Measuring Workforce Education Partnerships and Instructional Programs

by Louise Yarnall / Aug 7, 2015

To better prepare workers for the jobs of the future, policy makers support partnerships between local businesses and community college workforce education programs, but little is known about the techniques that practitioners use to organize and maintain these efforts. For example, what types of labor market data can inform choices about the high-demand jobs and skills in a region? Based on those data, what degree of collaboration between employers and educators is most feasible for a particular region and industry sector? What factors need to be monitored as the partnership evolves to build the workforce program’s social support network? And, which features of instructional materials and methods build basic technical knowledge and which features develop transferable knowledge and skills to the workplace?

Researchers in the Education Division of SRI International, a nonprofit research and development firm based in Menlo Park, CA, have just completed a 6-year NSF research project into employer-college workforce education partnerships and curriculum. By combining research expertise from labor market analysis, educational policy, and the learning sciences, SRI developed the Workforce Education Implementation Evaluation (WEIE) framework, a set of concepts and tools that help to track the “hard to measure” processes that go into developing these partnerships and instructional programs. Instead of just focusing on productivity metrics like how many materials were developed and how many students were enrolled or certified, these tools help researchers, evaluators, and practitioners understand—­­and improve—the practices of workforce education partnership. It also sets forth some concrete descriptions of workforce instructional program features in the workforce preparedness quality continuum.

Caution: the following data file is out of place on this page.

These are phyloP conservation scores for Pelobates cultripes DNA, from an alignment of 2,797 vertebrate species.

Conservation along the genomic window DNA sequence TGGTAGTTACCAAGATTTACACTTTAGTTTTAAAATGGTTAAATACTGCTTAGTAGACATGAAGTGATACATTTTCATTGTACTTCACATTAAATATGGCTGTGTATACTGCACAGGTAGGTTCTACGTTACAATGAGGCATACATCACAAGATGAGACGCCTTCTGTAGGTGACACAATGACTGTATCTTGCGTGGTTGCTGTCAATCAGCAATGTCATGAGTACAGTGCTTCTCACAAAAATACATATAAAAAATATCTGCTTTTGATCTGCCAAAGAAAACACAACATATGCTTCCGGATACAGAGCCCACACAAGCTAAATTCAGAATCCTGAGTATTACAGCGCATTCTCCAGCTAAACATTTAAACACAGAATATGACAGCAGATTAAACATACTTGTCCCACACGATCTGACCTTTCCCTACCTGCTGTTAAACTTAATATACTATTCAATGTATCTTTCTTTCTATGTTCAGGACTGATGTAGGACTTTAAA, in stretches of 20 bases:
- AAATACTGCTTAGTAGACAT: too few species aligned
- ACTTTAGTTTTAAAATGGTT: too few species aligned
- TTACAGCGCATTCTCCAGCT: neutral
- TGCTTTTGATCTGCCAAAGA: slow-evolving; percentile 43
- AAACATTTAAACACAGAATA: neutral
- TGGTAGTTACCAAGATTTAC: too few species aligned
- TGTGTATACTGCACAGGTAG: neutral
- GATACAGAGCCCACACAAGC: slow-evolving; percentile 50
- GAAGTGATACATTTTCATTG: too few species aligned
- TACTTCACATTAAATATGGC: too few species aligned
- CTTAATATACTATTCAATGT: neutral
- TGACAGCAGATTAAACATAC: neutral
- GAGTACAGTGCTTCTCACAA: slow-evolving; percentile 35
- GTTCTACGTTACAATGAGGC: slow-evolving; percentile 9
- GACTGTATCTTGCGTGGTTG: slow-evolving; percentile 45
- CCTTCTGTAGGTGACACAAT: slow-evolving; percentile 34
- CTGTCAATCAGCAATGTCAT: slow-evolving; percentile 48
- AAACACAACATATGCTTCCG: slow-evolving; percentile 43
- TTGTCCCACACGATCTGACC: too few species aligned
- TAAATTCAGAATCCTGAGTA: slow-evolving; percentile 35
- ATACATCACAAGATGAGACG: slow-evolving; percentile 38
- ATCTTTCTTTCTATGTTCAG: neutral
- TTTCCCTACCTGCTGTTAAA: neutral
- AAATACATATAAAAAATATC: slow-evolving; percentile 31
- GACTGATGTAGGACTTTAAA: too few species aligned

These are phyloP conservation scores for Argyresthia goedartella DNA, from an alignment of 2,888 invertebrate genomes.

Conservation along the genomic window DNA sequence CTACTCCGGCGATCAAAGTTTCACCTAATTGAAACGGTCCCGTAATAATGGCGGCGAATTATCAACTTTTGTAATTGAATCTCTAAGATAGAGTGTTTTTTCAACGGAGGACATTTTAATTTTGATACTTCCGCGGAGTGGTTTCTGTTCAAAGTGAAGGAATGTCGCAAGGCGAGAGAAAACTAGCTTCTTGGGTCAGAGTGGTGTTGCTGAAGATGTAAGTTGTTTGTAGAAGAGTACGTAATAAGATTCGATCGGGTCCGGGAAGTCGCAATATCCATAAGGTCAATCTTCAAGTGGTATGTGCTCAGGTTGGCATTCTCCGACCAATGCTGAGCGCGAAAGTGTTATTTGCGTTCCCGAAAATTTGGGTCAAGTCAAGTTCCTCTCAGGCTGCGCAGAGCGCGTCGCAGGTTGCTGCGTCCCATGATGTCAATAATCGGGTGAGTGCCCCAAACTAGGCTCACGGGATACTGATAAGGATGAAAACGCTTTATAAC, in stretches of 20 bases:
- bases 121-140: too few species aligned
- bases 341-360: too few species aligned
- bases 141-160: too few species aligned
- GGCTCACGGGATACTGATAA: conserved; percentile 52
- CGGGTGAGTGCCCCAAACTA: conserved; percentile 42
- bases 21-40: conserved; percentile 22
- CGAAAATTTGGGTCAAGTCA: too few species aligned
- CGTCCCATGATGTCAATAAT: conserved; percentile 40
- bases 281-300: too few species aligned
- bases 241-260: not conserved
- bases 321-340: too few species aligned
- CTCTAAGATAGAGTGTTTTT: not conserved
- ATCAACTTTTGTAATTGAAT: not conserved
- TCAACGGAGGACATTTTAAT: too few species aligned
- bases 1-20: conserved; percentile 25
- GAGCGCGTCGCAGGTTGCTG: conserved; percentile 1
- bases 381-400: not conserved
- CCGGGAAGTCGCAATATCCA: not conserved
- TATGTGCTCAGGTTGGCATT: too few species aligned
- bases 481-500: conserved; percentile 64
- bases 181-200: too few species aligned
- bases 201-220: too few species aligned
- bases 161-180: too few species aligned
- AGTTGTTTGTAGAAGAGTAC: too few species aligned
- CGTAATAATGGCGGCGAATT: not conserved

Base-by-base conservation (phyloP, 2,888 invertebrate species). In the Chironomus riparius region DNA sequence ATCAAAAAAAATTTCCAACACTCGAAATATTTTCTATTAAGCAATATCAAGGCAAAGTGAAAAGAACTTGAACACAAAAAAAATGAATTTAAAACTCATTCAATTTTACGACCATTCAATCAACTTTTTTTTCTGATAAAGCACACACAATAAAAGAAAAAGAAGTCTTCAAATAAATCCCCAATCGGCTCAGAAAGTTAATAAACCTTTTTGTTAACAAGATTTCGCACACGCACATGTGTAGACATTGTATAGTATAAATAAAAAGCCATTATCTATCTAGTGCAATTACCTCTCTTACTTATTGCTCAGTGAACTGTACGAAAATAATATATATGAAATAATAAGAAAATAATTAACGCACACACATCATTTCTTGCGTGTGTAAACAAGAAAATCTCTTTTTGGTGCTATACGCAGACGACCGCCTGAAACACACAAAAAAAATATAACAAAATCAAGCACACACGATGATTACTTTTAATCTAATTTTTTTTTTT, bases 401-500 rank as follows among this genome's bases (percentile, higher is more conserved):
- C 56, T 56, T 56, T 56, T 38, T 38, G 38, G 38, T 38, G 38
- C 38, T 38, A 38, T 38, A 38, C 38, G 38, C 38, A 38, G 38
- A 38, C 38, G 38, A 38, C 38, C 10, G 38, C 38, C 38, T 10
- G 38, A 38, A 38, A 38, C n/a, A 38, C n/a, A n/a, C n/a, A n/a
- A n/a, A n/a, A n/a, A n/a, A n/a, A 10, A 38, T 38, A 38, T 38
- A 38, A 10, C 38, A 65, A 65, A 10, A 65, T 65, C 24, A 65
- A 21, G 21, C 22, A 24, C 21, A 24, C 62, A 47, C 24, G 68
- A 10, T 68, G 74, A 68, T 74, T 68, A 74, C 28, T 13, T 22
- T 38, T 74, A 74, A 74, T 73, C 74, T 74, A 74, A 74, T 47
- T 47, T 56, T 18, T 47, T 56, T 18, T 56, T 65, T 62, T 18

Louise Yarnall is a senior researcher in the Education Division’s Center for Technology in Learning in SRI International’s Menlo Park, CA, office. A design and performance evaluation expert around adult learning, Dr. Yarnall has consulted with workforce educators in multiple technical fields and settings around the design of both problem-based learning activities and assessments of core conceptual knowledge and success skills, such as teamwork and communication skills. She collaborates with engineering teams in SRI’s vision technologies and artificial intelligence centers to design, develop, and test next-generation tools for workforce and military learning and training. She holds a doctorate in education from UCLA.